Eilon: There’s a vulnerability in being in one space for a really long time. I’ve come back to quite simple things: what is it to listen to the wind, or the sounds of the street, and how does that inspire the creative process?
When teaching improvisation, it’s first about getting people to feel ok with themselves in the moment, to notice that critical thinking and judgement, and finding strategies for putting those aside. With that permission, you can see what’s actually happening rather than what you think should be happening or what you expected to or wished had happened.
Zoe: At the start of an improvisation, it feels like I’m standing on a trapdoor. When the improvisation begins it opens and I fall into darkness. Everything disappears and there’s just this moment: there is no time, the improvisation is not long or short.
I miss being in a room with people very much. I miss that sense of bouncing off each other and playing with the unknown. At the moment, the unknown feels overwhelming and outside of us, whereas in an improvisation I dive into it. And this is why improvisation can be a great tool. It asks us to courageously be in and interact with the present moment: what does this moment ask of all of us?
Andrew: With digital technology, people are looking within paradigms that already exist for how you’re supposed to use this technology, and that mainly comes from appalling marketing people, politicians, or television executives who are interested in persuasion. There’s no reason to try replicate the ‘live performance’ thing, but there is a reason to explore this technology in a way where you find the experience satisfying, and you need to take time to let that happen.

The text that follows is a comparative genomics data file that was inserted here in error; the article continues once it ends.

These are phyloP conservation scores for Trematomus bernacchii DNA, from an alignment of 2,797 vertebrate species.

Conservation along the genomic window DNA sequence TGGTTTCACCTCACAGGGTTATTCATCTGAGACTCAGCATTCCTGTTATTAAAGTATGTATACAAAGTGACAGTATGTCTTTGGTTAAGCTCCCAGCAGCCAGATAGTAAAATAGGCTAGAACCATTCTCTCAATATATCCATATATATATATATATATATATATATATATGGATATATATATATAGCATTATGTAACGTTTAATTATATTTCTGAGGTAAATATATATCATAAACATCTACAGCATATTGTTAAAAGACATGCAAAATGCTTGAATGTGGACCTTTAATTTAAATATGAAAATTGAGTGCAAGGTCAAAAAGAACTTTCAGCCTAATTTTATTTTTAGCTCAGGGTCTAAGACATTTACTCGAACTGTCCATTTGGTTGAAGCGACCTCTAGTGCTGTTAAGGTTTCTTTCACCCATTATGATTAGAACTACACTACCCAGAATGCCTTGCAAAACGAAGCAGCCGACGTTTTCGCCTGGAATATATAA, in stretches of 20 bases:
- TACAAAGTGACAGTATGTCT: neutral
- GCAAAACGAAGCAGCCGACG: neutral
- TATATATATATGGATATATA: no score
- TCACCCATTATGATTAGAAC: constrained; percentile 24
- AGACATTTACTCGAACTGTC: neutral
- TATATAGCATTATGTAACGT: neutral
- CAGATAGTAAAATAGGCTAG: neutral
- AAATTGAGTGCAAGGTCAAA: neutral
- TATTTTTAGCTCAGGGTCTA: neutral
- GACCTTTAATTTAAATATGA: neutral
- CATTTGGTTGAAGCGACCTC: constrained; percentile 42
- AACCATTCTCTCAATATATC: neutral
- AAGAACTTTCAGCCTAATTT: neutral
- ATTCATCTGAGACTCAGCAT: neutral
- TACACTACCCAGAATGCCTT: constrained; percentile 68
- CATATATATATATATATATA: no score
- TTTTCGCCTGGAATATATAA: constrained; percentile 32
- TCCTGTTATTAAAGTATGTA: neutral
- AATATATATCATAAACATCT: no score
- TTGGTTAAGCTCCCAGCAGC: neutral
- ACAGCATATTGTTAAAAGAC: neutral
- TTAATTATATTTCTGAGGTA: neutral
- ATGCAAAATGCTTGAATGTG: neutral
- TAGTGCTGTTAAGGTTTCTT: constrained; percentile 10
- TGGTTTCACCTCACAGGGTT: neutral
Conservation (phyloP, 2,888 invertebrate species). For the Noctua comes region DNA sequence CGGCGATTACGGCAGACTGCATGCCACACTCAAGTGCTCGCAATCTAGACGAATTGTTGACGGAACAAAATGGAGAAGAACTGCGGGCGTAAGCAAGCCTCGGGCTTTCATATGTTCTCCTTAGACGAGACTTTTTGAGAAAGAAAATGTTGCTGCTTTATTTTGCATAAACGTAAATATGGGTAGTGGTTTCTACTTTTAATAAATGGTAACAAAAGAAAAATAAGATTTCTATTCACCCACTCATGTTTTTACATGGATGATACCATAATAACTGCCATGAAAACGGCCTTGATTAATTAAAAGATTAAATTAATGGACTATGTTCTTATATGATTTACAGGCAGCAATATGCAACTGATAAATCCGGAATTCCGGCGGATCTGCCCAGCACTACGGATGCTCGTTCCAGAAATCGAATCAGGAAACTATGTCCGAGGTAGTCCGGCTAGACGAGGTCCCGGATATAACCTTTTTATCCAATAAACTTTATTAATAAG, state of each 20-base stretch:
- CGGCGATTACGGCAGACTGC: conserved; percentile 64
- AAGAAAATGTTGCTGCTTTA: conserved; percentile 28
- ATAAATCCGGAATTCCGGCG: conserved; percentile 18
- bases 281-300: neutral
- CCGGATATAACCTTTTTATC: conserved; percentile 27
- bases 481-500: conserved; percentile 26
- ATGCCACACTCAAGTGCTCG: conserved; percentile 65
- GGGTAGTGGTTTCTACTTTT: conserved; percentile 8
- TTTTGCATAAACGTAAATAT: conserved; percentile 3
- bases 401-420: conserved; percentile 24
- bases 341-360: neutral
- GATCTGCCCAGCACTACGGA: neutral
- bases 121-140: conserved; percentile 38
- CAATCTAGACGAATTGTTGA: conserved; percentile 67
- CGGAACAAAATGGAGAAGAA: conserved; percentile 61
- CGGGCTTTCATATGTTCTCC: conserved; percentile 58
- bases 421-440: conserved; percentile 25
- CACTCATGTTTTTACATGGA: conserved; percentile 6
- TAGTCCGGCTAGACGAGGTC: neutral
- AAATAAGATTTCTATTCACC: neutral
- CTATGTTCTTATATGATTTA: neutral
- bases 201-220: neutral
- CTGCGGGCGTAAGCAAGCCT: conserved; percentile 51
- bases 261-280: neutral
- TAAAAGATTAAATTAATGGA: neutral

I’m committed to the idea that improvisers are set up for a world where people can’t travel. When the world has to change, when instead of having these huge cities filled up with apartment buildings and they start knocking them down, we’ll go back to villages. As an improviser, I can do a new show every day. People can come and they’ll give me carrots and chickens.
With the fires in Australia, the environmentalists were saying the loggers were wrong, and the loggers were saying the environmentalists were wrong. They were all using the fires as a weapon, and I was hoping that the scale of the disaster would make us say: we’re all wrong. We all have to find a new way.
WIG IV will feature four improvisation workshops run by each ICEBERG member, as well as screenings of the screen-based collaborations. Tickets to the workshops can be booked by emailing Zoe at firstname.lastname@example.org. Participants are invited to contribute a minimum of £3/£5 per workshop, or email Zoe at the above address if unable to financially contribute.